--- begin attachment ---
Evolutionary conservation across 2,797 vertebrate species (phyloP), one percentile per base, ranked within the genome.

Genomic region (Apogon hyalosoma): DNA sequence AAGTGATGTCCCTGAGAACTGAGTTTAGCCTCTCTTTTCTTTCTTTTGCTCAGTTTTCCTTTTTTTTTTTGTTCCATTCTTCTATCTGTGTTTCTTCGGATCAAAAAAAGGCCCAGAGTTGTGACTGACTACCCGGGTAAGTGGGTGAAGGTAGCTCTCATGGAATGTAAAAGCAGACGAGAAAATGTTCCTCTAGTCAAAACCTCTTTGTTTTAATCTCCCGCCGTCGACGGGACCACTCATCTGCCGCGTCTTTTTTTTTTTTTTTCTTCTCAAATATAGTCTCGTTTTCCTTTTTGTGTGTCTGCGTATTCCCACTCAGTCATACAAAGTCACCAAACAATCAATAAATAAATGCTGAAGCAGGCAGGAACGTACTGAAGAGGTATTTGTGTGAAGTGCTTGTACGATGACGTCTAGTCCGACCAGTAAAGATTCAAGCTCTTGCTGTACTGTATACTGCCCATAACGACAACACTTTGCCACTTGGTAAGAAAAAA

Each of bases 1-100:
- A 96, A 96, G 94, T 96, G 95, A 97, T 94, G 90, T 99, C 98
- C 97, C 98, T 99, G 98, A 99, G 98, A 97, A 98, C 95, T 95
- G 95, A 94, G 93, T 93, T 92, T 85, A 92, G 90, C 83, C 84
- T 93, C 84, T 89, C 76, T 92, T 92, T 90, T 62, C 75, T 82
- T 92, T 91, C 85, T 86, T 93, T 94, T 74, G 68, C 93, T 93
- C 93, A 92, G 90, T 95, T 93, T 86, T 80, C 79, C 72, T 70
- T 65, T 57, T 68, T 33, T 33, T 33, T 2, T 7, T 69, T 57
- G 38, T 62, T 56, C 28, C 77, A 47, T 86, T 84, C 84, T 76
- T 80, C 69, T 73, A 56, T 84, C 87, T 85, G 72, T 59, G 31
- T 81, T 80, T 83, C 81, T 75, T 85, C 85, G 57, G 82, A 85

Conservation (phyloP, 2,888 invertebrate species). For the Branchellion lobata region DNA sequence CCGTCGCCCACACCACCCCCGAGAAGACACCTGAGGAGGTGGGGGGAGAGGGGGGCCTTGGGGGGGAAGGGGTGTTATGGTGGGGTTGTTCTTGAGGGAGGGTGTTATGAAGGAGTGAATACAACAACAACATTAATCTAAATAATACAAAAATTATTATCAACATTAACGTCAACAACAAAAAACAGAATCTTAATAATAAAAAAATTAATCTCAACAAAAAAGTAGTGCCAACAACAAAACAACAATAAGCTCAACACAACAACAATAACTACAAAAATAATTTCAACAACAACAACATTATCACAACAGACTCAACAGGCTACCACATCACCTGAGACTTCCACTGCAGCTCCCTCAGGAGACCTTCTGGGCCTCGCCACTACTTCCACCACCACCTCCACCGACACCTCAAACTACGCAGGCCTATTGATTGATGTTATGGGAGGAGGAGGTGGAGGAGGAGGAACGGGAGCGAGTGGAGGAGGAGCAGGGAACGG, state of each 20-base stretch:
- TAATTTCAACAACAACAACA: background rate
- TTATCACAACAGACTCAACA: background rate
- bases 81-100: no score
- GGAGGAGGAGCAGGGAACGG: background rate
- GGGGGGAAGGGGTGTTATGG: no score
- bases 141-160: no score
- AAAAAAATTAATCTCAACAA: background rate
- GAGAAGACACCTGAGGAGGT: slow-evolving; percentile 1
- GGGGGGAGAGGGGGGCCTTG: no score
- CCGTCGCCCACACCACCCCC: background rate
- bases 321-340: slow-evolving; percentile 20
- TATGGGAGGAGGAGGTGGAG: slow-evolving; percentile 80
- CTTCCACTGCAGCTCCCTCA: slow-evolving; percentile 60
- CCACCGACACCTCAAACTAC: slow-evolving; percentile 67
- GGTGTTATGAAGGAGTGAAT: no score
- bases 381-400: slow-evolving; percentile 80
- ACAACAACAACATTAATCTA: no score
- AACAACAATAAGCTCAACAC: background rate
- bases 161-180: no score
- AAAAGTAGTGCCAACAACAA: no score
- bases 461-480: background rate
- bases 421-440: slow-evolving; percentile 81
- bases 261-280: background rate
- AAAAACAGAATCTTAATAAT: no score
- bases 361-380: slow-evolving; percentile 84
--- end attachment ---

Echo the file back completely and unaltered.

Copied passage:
Evolutionary conservation across 2,797 vertebrate species (phyloP), one percentile per base, ranked within the genome.

Genomic region (Apogon hyalosoma): DNA sequence AAGTGATGTCCCTGAGAACTGAGTTTAGCCTCTCTTTTCTTTCTTTTGCTCAGTTTTCCTTTTTTTTTTTGTTCCATTCTTCTATCTGTGTTTCTTCGGATCAAAAAAAGGCCCAGAGTTGTGACTGACTACCCGGGTAAGTGGGTGAAGGTAGCTCTCATGGAATGTAAAAGCAGACGAGAAAATGTTCCTCTAGTCAAAACCTCTTTGTTTTAATCTCCCGCCGTCGACGGGACCACTCATCTGCCGCGTCTTTTTTTTTTTTTTTCTTCTCAAATATAGTCTCGTTTTCCTTTTTGTGTGTCTGCGTATTCCCACTCAGTCATACAAAGTCACCAAACAATCAATAAATAAATGCTGAAGCAGGCAGGAACGTACTGAAGAGGTATTTGTGTGAAGTGCTTGTACGATGACGTCTAGTCCGACCAGTAAAGATTCAAGCTCTTGCTGTACTGTATACTGCCCATAACGACAACACTTTGCCACTTGGTAAGAAAAAA

Each of bases 1-100:
- A 96, A 96, G 94, T 96, G 95, A 97, T 94, G 90, T 99, C 98
- C 97, C 98, T 99, G 98, A 99, G 98, A 97, A 98, C 95, T 95
- G 95, A 94, G 93, T 93, T 92, T 85, A 92, G 90, C 83, C 84
- T 93, C 84, T 89, C 76, T 92, T 92, T 90, T 62, C 75, T 82
- T 92, T 91, C 85, T 86, T 93, T 94, T 74, G 68, C 93, T 93
- C 93, A 92, G 90, T 95, T 93, T 86, T 80, C 79, C 72, T 70
- T 65, T 57, T 68, T 33, T 33, T 33, T 2, T 7, T 69, T 57
- G 38, T 62, T 56, C 28, C 77, A 47, T 86, T 84, C 84, T 76
- T 80, C 69, T 73, A 56, T 84, C 87, T 85, G 72, T 59, G 31
- T 81, T 80, T 83, C 81, T 75, T 85, C 85, G 57, G 82, A 85

Conservation (phyloP, 2,888 invertebrate species). For the Branchellion lobata region DNA sequence CCGTCGCCCACACCACCCCCGAGAAGACACCTGAGGAGGTGGGGGGAGAGGGGGGCCTTGGGGGGGAAGGGGTGTTATGGTGGGGTTGTTCTTGAGGGAGGGTGTTATGAAGGAGTGAATACAACAACAACATTAATCTAAATAATACAAAAATTATTATCAACATTAACGTCAACAACAAAAAACAGAATCTTAATAATAAAAAAATTAATCTCAACAAAAAAGTAGTGCCAACAACAAAACAACAATAAGCTCAACACAACAACAATAACTACAAAAATAATTTCAACAACAACAACATTATCACAACAGACTCAACAGGCTACCACATCACCTGAGACTTCCACTGCAGCTCCCTCAGGAGACCTTCTGGGCCTCGCCACTACTTCCACCACCACCTCCACCGACACCTCAAACTACGCAGGCCTATTGATTGATGTTATGGGAGGAGGAGGTGGAGGAGGAGGAACGGGAGCGAGTGGAGGAGGAGCAGGGAACGG, state of each 20-base stretch:
- TAATTTCAACAACAACAACA: background rate
- TTATCACAACAGACTCAACA: background rate
- bases 81-100: no score
- GGAGGAGGAGCAGGGAACGG: background rate
- GGGGGGAAGGGGTGTTATGG: no score
- bases 141-160: no score
- AAAAAAATTAATCTCAACAA: background rate
- GAGAAGACACCTGAGGAGGT: slow-evolving; percentile 1
- GGGGGGAGAGGGGGGCCTTG: no score
- CCGTCGCCCACACCACCCCC: background rate
- bases 321-340: slow-evolving; percentile 20
- TATGGGAGGAGGAGGTGGAG: slow-evolving; percentile 80
- CTTCCACTGCAGCTCCCTCA: slow-evolving; percentile 60
- CCACCGACACCTCAAACTAC: slow-evolving; percentile 67
- GGTGTTATGAAGGAGTGAAT: no score
- bases 381-400: slow-evolving; percentile 80
- ACAACAACAACATTAATCTA: no score
- AACAACAATAAGCTCAACAC: background rate
- bases 161-180: no score
- AAAAGTAGTGCCAACAACAA: no score
- bases 461-480: background rate
- bases 421-440: slow-evolving; percentile 81
- bases 261-280: background rate
- AAAAACAGAATCTTAATAAT: no score
- bases 361-380: slow-evolving; percentile 84